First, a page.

Yesterday, Steve V blogged about why he’s running as a delegate for Gerard Kennedy in the OLP leadership race, and the point he circled back to was that, for better or worse, Gerard is more genuinely committed to changing the way politics is done in this country than any politician you will ever meet. Kennedy was talking about renewal long before it became an empty buzzword, and he has walked the walk by engaging and empowering grassroots Liberals and constituents throughout his entire political career.
So it should come as no surprise that he has released a substantive party renewal document today. It’s a meaty list of proposals, but here are a few of the reforms that I’m most excited to see:
1. Have the party leader meet with every riding association at least once a year.
2. Increased communication between the party leader and riding presidents, including a “hotline” that will respond to all messages within 24 hours.
3. Creation of an advisory council that will draw on the talents of past MPPs and candidates.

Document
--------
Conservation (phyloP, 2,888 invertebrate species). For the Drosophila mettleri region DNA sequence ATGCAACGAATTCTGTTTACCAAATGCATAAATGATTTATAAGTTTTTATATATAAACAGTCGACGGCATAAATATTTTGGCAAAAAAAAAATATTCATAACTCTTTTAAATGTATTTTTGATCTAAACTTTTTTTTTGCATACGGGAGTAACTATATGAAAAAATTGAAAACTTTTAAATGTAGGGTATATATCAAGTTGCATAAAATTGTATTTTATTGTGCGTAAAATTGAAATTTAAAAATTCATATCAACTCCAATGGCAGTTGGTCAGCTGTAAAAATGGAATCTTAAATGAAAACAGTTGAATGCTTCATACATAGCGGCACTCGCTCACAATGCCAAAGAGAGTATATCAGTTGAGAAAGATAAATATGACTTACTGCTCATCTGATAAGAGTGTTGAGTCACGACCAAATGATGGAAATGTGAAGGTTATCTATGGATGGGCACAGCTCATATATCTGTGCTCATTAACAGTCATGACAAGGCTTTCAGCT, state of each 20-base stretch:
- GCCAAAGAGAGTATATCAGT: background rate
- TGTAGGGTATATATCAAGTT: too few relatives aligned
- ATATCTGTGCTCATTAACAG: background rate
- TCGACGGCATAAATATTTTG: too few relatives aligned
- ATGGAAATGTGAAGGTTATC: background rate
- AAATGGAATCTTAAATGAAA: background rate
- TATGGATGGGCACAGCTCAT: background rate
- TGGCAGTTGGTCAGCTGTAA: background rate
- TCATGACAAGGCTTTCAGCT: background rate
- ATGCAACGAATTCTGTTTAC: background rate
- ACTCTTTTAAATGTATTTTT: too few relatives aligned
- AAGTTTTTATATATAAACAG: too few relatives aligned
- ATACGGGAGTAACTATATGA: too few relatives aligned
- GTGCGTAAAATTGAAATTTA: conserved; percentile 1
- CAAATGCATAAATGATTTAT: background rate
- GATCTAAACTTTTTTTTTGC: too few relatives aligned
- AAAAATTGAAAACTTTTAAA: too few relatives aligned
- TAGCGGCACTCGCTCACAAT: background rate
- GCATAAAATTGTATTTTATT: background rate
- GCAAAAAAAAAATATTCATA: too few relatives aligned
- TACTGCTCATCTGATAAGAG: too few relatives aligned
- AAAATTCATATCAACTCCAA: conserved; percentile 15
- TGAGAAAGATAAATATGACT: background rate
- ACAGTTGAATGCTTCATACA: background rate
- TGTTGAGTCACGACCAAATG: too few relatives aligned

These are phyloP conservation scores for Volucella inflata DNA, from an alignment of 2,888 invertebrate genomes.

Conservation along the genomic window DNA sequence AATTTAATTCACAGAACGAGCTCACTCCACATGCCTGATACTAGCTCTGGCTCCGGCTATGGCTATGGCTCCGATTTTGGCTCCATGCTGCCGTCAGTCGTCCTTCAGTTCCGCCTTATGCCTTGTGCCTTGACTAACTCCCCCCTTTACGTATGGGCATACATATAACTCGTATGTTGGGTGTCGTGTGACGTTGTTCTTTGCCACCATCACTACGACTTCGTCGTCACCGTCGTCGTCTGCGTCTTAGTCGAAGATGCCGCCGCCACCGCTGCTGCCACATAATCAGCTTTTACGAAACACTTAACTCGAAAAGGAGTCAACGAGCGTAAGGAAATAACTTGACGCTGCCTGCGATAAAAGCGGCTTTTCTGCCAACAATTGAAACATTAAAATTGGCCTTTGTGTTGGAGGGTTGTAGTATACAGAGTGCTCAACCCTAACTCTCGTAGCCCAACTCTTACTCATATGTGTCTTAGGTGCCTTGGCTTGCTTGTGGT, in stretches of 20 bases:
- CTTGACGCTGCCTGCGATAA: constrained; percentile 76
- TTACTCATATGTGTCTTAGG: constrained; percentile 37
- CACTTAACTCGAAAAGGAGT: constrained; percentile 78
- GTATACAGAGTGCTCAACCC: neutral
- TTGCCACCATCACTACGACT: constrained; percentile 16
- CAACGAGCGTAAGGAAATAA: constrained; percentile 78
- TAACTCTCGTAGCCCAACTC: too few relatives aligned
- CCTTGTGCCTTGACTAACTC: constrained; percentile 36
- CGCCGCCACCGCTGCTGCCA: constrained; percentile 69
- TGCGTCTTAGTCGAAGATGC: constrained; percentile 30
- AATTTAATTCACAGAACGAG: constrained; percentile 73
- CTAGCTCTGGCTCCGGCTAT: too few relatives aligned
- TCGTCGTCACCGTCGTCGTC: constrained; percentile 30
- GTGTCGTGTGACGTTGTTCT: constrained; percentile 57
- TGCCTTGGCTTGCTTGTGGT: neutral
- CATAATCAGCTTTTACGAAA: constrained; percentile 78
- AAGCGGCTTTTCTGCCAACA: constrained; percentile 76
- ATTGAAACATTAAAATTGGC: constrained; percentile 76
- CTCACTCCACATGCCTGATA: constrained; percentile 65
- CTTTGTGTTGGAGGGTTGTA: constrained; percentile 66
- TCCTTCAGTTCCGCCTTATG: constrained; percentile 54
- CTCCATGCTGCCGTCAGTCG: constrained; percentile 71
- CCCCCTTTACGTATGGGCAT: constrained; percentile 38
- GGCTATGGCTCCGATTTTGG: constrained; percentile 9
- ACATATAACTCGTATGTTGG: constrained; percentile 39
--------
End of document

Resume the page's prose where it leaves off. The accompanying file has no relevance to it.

4. Support for one member one vote leadership races in the future (possibly using the federal “supporter” system).
5. Development of targeted youth intern, mentorship, and candidate development programs.
6. An open Wiki for discussion on policies being considered for the party platform.
7. Giving youth a real voice and real responsibility, by allowing them to develop and pass one policy each year that will be included in the platform, without reference to the senior party.
8. A concrete 107 riding strategy.
9. Less rigid party discipline, with free MPP votes on everything outside of budget and platform items.
10. Open nominations in all ridings (under normal circumstances).
I should point out that these are not earth shattering proposals. Indeed, most of the ideas in the Change Document are things Liberals have been talking about at “renewal” roundtables for years – many were taken directly from suggestions made by over 750 Liberal members who took a Kennedy campaign feedback survey on this topic back in November.
The difference, as I see it, is that Kennedy has made a career of advocating for a more open political process, so you know this will be a top priority of his – not just a hollow document that will gather dust in a binder after the leadership race.